More important than that even is the quality of the results. Once you identify a mutation or a polymorphism, you need to tell the physician whether that variation is deleterious or benign for that patient. Because Myriad has tested so many patients and because we have optimized our sequencing and our mutation-calling programs, and have such a large team of professionals analyzing this information every day, we are able to report results with over 97 percent accuracy, or confidence, in our mutation calling, which means our [proportion of] variants of uncertain significance in Western Europeans is about 2.6 percent for the BRACAnalysis test, and it's around 5 to 7 percent for Colaris, which covers five different genes. This compares with a variants-of-uncertain-significance rate of between 20 and 40 percent for other laboratories in Europe, so 20 to 40 percent of patient results are reported out as uncertain, even after waiting between three and 12 months for the result. That difference is due to our large advantage of analyzing so many patients. Myriad will analyze in one day more patients than the next two largest laboratories in Europe will analyze in a year.
How are you planning to compete on pricing in Europe? Can you provide pricing information?
Obviously, we won't share all of our marketing and pricing strategies, but generally, in each of these countries, pricing is set by reimbursement. Myriad does not set pricing; the governments set reimbursement rates for these tests. Both BRACAnalysis and Colaris are reimbursed in our five target countries at various levels. Obviously, because Myriad has the highest quality test in the market, we don't feel a need to compete on price, rather to offer our test at market prices, with a superior turnaround time and quality. The Prolaris test is not currently reimbursed, but we work with reimbursement officials to figure that out.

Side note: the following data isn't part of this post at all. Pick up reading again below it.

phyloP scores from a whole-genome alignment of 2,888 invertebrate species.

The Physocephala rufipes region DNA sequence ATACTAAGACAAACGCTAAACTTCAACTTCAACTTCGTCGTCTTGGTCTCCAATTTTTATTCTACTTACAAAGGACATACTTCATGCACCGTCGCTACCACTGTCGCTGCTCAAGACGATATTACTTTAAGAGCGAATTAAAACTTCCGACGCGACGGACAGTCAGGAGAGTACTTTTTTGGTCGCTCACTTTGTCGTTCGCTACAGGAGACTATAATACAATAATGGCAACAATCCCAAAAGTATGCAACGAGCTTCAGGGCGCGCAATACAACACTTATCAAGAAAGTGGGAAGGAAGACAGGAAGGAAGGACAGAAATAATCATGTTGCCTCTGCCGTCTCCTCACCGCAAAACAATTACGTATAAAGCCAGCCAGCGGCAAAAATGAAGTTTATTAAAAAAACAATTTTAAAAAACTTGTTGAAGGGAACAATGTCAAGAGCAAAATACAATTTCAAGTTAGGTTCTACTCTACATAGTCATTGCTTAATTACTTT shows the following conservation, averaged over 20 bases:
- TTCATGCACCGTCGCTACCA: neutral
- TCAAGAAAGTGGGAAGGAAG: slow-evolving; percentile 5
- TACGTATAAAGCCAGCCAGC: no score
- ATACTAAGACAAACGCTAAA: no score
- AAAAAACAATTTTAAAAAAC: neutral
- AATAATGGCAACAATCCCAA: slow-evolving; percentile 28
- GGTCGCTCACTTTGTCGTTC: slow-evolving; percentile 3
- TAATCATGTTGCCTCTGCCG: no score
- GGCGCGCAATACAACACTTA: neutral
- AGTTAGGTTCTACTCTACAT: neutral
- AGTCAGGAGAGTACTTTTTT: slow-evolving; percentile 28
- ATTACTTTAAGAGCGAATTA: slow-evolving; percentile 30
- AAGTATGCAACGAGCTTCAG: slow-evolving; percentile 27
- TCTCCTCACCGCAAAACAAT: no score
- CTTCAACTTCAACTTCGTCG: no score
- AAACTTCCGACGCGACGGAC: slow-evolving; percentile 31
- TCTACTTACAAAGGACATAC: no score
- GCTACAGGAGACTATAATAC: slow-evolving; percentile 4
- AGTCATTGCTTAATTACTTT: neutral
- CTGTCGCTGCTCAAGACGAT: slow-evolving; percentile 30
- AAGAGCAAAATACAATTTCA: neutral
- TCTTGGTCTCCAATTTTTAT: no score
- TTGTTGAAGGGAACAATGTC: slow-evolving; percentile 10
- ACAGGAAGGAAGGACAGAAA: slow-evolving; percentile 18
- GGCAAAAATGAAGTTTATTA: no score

How is Myriad marketing its tests to European physicians? Will it be a challenge to turn them away from their local testing labs?
We just began the marketing of our tests. We will have direct clinical and medical staff within each country to work with key opinion leaders, with testing networks, and with large universities, many of whom recognize the problems they have in providing fast and accurate results for their patients.
Of course there will be a challenge. But again, the fact that we are able to offer faster results with significantly higher quality, once we focus on the patient, and how Myriad's test is much better to enable the physician to make the correct clinical decision for therapy for the patient, we think we'll be successful.
A number of European diagnostic labs have moved BRCA testing to a next-generation sequencing platform in order to decrease cost and turnaround time. What's Myriad's plan in that area?
As you can imagine, as the largest molecular diagnostic testing laboratory in the US, we are constantly approached by instrument providers to check out their new instruments, and they are always trying to get us to change from Sanger sequencing, but we found nothing that's as accurate, as fast, and as reliable as Sanger sequencing.
While other laboratories also claim to use Sanger sequencing, or the same techniques as Myriad, because we have analyzed nearly a million patients on Sanger sequencing, our team that's worked with this platform for 15 years has optimized that process. Myriad has optimized the chemistry, the primers, the techniques, the automation, the workflow, and especially the bioinformatics back end on what to do with the data, so you really can't compare apples to apples by saying 'we use Sanger sequencing' and a small lab somewhere else in Europe also using the same technology as Myriad. It's vastly different technology, even though the core principle of Sanger sequencing is the same.